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CD Reviews:
The Listening Room: Red Hot Chili Peppers, Mumford & Sons, Little Big Town, Neil Young and more...
 

By GARY GRAFF
Digital First Media, @GraffonMusic

» See more SOUND CHECK

Red Hot Chili Peppers

"The Getaway"

(Warner Bros.)

Grade: A


Not that they ever sounded formulaic, but the Red Hot Chili Peppers have been locked into a formula for the past 25 years, recording its six most successful -- and, within them, best -- albums with producer Rick Rubin. "The Getaway," albeit potentially referencing a broken relationship that inspired some of frontman Anthony Keidis' lyrics here, is also an apt reference to the quartet's decision to try something new things time out, bringing in producer Danger Mouse (Gnarls Barkley, the Black Keys, Gorillaz and more) as a new collaborator, and his impact is substantial -- and positive. Deploying subtle ear candy, textures and spacial ambience while still maintaining the Chili Peppers' funky roots, Danger Mouse brings out a different kind of pop melodicism and more psychedelic flavors than the group has explored in the past, although they were certainly in the mix before. A kind of chill assurance has replaced frenetic fury as the Chili Peppers' dominant characteristic, though there's still some kinetic edge in tracks such as the messy "This Ticonderoga" and in "Detroit," a tribute that name checks Henry Ford, the Stooges, J. Dilla and, of course, Funkadelic, with a chorus cheerleading the city out of its economic woes. The prevailing smoothness of "Dark Necessities," "Encore" and the title track is equally appealing, however, as is the playfulness of "We Turn Red" and the new wavey "Go Robot." The suite-like "Dreams of a Samurai" gives the album an epic finale, while "Sick Love" appropriates "Benny and the Jets" -- with full credit to and piano playing by Elton John himself. "The Getaway" is another ambitious sonic adventure from a band that's never shied away from change, living up to the "metamorphisis samurai" tag Keidis adopts in that closing track.

New & Noteworthy:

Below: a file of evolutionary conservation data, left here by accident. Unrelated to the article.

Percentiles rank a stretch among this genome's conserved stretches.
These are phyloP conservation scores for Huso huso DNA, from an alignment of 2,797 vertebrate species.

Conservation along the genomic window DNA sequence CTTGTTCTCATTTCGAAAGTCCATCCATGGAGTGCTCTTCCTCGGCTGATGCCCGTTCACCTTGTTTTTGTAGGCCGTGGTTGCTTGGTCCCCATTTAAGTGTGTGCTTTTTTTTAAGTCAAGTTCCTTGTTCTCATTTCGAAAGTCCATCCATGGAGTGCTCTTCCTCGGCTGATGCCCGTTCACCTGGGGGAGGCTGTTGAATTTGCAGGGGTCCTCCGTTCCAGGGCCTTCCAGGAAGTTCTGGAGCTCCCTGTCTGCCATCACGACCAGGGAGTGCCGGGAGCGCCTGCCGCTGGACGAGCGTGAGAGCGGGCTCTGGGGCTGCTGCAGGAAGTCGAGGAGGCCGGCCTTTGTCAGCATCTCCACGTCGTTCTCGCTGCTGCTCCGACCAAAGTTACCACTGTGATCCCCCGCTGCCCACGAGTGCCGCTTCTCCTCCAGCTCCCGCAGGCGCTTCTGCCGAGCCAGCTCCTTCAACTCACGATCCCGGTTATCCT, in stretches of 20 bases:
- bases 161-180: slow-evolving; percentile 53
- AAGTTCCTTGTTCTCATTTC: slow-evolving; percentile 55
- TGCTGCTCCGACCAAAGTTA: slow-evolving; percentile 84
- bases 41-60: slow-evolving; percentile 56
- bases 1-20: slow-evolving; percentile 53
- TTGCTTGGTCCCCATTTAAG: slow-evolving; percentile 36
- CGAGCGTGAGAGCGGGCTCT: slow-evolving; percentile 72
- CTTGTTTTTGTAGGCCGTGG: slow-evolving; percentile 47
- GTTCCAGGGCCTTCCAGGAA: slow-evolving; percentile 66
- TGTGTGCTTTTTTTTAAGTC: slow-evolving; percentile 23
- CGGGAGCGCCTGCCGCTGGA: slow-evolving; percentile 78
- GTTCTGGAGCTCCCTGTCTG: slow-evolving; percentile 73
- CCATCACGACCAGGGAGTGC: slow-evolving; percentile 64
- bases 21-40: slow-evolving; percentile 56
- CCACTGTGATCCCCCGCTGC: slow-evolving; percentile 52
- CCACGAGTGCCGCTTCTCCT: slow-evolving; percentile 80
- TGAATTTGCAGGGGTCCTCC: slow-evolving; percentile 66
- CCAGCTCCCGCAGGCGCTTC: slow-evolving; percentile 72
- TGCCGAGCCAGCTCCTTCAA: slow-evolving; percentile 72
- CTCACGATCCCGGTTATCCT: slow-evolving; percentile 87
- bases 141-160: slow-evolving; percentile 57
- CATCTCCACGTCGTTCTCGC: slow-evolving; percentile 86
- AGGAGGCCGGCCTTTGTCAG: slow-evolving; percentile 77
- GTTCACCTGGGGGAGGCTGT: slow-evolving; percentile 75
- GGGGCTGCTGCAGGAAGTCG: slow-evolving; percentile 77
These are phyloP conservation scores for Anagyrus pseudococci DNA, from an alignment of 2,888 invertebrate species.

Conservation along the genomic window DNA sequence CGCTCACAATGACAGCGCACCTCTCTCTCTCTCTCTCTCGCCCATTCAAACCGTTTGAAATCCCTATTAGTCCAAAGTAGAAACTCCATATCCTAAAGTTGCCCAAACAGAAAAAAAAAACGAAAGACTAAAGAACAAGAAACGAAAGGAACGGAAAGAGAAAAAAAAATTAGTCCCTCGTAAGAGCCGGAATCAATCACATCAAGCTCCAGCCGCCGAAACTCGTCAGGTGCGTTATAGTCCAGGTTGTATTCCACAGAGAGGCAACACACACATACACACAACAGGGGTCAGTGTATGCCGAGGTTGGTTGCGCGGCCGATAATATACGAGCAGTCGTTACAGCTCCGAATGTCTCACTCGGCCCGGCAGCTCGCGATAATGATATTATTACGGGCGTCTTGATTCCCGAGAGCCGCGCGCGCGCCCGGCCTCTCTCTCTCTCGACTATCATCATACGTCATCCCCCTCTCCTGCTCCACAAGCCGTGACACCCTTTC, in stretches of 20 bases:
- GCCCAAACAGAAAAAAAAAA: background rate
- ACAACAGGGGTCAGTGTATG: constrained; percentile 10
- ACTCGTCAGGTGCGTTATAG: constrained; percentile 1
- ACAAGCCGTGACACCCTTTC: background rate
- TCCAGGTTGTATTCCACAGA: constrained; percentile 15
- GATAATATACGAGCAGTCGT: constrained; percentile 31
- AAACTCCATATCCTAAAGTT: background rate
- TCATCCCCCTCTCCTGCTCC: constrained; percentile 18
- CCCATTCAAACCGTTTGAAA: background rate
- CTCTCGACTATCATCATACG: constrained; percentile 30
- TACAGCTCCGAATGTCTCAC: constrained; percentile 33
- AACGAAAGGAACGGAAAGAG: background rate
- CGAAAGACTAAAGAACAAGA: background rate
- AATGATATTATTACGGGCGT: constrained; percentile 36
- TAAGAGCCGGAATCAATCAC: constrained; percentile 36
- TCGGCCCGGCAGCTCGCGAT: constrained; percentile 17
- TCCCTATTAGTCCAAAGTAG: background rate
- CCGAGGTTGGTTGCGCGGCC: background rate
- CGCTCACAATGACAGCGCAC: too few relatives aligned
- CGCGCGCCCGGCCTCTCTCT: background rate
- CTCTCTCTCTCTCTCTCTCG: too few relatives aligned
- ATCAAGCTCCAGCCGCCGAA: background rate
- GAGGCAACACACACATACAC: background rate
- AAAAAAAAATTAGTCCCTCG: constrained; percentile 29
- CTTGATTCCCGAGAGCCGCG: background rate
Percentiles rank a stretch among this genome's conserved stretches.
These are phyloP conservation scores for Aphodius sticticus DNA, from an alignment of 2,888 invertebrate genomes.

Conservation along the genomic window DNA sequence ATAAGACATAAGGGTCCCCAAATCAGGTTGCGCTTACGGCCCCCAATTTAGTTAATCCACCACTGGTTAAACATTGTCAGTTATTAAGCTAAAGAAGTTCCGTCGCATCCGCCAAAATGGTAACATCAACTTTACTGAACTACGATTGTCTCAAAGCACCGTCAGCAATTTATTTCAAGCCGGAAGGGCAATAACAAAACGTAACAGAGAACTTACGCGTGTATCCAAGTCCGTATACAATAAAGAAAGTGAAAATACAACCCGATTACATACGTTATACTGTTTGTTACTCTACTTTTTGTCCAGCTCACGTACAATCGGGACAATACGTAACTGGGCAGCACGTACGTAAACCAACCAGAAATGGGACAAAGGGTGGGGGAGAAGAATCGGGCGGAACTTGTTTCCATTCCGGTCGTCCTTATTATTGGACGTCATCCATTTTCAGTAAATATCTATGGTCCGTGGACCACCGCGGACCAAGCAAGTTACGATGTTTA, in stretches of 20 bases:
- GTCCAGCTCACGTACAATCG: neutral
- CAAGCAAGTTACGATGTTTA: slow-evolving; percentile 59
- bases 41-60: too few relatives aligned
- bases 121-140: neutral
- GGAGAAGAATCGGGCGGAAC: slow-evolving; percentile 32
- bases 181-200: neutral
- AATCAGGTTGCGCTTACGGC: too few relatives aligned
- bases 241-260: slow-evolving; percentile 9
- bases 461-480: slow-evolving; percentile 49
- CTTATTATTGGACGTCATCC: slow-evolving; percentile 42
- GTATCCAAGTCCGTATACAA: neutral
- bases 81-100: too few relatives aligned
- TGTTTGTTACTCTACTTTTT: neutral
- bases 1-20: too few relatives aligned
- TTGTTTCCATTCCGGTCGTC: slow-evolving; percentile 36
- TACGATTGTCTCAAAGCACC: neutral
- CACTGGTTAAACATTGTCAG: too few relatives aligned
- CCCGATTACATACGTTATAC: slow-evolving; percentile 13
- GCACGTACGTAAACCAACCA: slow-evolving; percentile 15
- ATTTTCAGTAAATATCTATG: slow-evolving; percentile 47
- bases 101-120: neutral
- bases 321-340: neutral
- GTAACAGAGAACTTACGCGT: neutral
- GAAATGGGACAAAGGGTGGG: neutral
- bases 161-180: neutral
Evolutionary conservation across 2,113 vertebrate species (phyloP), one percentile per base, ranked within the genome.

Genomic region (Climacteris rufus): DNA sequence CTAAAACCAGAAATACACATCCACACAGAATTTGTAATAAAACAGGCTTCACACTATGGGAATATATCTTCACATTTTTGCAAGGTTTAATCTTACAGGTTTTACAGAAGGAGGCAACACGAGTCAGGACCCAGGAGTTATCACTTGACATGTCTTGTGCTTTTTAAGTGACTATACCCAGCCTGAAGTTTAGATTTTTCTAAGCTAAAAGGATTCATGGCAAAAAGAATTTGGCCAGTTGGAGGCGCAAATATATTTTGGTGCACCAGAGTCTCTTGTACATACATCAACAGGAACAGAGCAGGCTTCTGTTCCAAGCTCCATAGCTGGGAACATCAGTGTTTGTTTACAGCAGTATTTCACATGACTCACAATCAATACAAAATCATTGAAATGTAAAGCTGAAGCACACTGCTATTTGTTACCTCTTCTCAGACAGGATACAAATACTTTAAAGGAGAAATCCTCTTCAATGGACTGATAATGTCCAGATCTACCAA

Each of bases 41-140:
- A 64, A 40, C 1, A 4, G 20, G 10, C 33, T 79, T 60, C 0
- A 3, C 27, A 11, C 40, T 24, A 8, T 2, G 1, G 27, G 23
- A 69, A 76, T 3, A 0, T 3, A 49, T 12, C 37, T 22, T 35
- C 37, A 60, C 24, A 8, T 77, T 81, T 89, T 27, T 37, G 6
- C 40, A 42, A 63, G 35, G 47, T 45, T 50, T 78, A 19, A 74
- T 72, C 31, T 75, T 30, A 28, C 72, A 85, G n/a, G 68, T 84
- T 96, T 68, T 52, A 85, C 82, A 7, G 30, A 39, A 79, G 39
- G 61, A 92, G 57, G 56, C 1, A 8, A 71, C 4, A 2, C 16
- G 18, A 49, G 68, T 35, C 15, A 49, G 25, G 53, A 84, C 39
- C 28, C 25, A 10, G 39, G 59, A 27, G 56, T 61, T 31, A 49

case/lang/veirs, "case/lang/viers" (Anti-/Epitaph): A potent musical summit meeting between Neko Case, k.d. lang and Laura Veirs -- a veritable Crosby, Stills & Nash for 2016.

Bruce Hornsby, "Rehab Reunion" (Savoy): Love all those Hornsby piano opuses? Not this time; Hornsby has stepped away from the 88s here, instead playing hammer dulcimer a typically rich set of songs that includes a rootsy remake of his hit "The Valley Road."

Kris Kristofferson, "The Cedar Creek Sessions" (KK): A battle with lyme disease has not dulled this iconic singer-songwriter's abilities as evidenced by this live set, recorded during June of 2014, featuring a crack band and Sheryl Crow dueting on a version of Johnny and June Carter Cash's "The Loving Gift."

Little Big Town, "Wanderlust" (Capitol Nashville): The country quartet takes a step out of the Nashville mainstream to work with producer Pharrell Williams, with a guest appearance by Justin Timberlake on the track "C'mon."

Mumford & Sons, "Johannesburg" (Glassnote): A five-song EP recorded during February in South Africa, featuring collaborations with Baaba Maal, The Very Best and Beatenberg.

Radiohead, "A Moon Shaped Pool" (XL): The physical release of the latest album from the British art rock troupe, which appeared on online services on May 8.

Tragically Hip, "Man Machine Poem" (Caroline): The Canadian rockers' 13th album comes in the revelation of frontman Gordon Downie's inoperable brain cancer.

Neil Young, "Earth" (Warner Bros.): Young embellishes this live album from 2015 dates with Promise of the Real with all sorts of sonic touches, from insects to city street sounds, making for an intriguing if eccentric listen.

Also Out: Chat Noir, "Nine Thoughts For One World" (Rare Noise); Sam Cohen, "Cool It" (30th Century); Elizabeth Cook, "Exodus of Venues" (Agent Love); The Game, "Streets of Compton" (eOne); Gojira, "Magma" (Roadrunner); Jimmy "Duck" Holmes, "It Is What It Is" (Blue Front); Derik Hultquist, "Southern Iron" (Carnival/Thirty Tigers); Sarah Jarosz, "Undercurrent" (Sugar Hill); Kaleo, "A/B" (Atlantic); Locash, "The Fighters" (Reviver); Magnet Animals, "Butterfly Killer" (Rare Noise); J.D. Malone & the Experts, "Town and Country" (self-released); Hudson Moore, "Getaway" (self-released); Clint Morgan, "Scofflaw" (Lost Cause); The Misfits, "Friday the 13th" (Misfits); Nails, "You Will Never Be One Of Us" (Nuclear Blast); Not Blood Paint, "Believing Is Believing" (self-released); Jon Pardi, "California Sunset" (Liberty); Stitched Up Heart, "Never Alone" (Another Record Co.); Jim Sulher & Monkey Beat, "Live at the Kessler" (Underworld); Swans, "The Glowing Man" (Young God); Thousand Foot Krutch, "Exhale" (TFK Music); Walter Trout, "Alive in Amsterdam" (Provogue)

From The Vaults: Chicago, Chicago Quadio Box" (Rhino); The Who, "Volume 4: The Polydor Singles 1975-2015" (UME)

Soundtracks: Thomas Newman, "Finding Dory" (Walt Disney)

Send your thoughts and comments to Gary Graff

 



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